It also states “CEP is approved for four successive school years, with an option annually to return to traditional meal counting and claiming procedures.”
“It’s definitely financially responsible, morally responsible for the children,” Fegan said. “It’s a win win for everybody.”
Jayanthi Kandiah, interim chair of the department of nutrition and health science, said it’s important to contribute to the “building of healthy foundation for this young generation.”
“The sooner we start, the better, because during the formative and impressionable years it’s always easier to encourage them to eat healthily or to try a variety of foods,” Kandiah said.
She said obesity could result in physical, social and emotional complications in children when they become adults.
She also pointed out the economic cost of obesity to the general population. According to the Centers for Disease Control and Prevention’s website the medical care costs of obesity in the United States were estimated to be $147 billion in 2008 dollars. It also states that the annual nationwide productive costs of obesity-related absenteeism range between $3.38 billion and $6.38 billion.
Kandiah said multiple factors were responsible for obesity among school-age children including family history, behavioral lifestyles, environment, culture, biological issues, medical illnesses, etc. but the most common factor is poor dietary habits.
While the National School Lunch Program (NSLP) is administered at the federal level by the Food and Nutrition Services of the United States Department of Agriculture, decision on what foods to serve and how the food is made is done by local school authorities, she said.
All schools still have to meet the recommended dietary allowances as directed by the FNS. She said the school lunch program meets one-third of a student’s recommended daily caloric and nutrient intake while the school breakfast program accounts for one-fourth.
Children who have school breakfast and lunch meals have better diet quality, perform better on standardized tests and improved attendance, behavior and academic performance than those who skip breakfast, Kandiah said.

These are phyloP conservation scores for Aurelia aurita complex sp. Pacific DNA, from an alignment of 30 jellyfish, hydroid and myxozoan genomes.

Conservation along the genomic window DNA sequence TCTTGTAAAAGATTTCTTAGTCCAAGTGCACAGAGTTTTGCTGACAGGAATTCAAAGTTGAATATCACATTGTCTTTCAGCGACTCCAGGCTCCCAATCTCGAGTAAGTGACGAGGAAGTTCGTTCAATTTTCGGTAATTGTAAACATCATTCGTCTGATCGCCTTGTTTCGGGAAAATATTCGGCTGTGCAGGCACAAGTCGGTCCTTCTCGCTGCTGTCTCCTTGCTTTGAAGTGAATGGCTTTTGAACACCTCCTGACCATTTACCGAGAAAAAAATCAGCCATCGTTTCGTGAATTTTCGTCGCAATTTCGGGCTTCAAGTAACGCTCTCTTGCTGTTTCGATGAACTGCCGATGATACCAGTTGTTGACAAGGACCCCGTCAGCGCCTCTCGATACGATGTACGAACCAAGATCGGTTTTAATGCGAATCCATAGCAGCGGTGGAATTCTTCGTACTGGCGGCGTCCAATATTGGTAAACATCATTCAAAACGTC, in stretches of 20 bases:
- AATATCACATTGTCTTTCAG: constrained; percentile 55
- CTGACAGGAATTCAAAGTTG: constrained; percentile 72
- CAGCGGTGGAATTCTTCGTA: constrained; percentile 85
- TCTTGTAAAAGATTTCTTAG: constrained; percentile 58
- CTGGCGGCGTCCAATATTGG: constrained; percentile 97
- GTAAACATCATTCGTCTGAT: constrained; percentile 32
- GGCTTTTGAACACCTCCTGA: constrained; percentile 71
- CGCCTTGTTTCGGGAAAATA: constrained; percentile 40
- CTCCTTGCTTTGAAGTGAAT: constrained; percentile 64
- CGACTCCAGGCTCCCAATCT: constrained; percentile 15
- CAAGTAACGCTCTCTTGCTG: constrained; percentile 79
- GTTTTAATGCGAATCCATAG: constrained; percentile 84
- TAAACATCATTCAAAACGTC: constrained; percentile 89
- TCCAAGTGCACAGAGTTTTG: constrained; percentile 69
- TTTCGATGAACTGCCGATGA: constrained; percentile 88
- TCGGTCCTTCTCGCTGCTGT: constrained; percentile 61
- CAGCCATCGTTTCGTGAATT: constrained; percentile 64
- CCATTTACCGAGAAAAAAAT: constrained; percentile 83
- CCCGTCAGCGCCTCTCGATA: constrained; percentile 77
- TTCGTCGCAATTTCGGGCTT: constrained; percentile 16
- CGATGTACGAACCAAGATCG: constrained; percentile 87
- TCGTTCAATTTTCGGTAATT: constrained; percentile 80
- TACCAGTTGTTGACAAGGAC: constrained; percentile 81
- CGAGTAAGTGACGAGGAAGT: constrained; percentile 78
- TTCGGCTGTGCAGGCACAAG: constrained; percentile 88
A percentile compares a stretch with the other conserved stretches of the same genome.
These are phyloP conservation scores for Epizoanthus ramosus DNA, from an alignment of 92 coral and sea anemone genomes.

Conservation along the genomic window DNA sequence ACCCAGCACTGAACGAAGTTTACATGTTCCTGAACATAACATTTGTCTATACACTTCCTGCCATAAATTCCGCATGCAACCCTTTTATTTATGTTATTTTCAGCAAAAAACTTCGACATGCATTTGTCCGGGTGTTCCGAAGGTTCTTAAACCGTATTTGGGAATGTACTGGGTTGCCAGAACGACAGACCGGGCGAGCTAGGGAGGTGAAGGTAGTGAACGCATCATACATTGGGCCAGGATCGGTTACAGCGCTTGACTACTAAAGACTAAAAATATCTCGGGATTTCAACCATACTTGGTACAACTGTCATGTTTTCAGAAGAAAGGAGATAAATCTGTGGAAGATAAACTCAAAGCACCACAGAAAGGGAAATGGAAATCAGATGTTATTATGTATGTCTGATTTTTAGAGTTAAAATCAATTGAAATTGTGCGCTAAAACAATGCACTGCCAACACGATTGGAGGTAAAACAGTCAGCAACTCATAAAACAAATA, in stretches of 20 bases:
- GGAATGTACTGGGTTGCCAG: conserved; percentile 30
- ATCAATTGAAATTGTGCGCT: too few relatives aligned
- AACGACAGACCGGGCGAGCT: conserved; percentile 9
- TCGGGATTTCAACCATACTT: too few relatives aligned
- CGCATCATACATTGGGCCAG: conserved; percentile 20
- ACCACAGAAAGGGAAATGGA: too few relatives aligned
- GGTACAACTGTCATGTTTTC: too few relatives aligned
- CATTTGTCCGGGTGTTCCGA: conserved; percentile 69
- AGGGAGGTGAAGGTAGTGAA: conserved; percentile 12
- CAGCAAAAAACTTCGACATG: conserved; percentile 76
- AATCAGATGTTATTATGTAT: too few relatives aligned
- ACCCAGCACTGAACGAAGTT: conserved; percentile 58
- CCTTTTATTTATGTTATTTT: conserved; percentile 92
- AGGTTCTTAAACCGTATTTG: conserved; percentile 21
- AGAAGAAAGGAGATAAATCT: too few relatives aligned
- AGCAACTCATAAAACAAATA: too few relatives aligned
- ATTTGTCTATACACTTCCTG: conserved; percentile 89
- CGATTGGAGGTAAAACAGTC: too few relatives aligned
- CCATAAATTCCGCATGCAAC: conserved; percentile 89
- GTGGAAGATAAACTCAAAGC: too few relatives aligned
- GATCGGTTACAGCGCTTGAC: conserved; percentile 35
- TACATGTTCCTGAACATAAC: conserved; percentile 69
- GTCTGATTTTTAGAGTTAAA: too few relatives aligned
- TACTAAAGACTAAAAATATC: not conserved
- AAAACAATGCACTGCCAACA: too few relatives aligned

She said having both breakfast and lunch eliminated the disparity between food secure and food insecure children.
“Overall, in my opinion, I think it’s a great idea, it’s a wonderful idea, it will benefit the children,” Kandiah said. “If children don’t get the meals they’re not going to be performing well.”
Fegan said Chartwells satellites food to 11 sites including local libraries, camps and other locations. It is also looking into the process of farm to schools for the coming school year.
“We have really great community partners,” Fegan said. “There’s always opportunity for growth and reaching out and making those connections and hopefully it’ll just keep growing.”
Local organizations like the Boys & Girls Club (BGC) of Muncie which operates in Southside Middle School during the summer also take advantage of the Summer Meals program.
Clemens said the food served through the summer meals program have all the components needed for BGC’s 325 enrolled students in the summer program “to continue to grow and become strong healthy adults.”
She said apart from food, Chartwells also provides them with packed meals for field trips, utensils and staffing when needed.
“Everyone is so nice and welcoming here,” Clemens said. “Not only are they getting a warm meal here, but they’re getting a warm smile and we appreciate that so much.”
Fegan said Chartwells’ programs are about “appealing to the whole student” and “not just feeding them.”
“We’re really excited to be part of the process to just do the right thing for the students,” she said. “It’s just wanting to be part of doing what’s right for the community, for the whole child, for the whole family.”
Contact Rohith Rao with comments at firstname.lastname@example.org or on Twitter @RaoReports. Contact Jake Merkel with comments at email@example.com.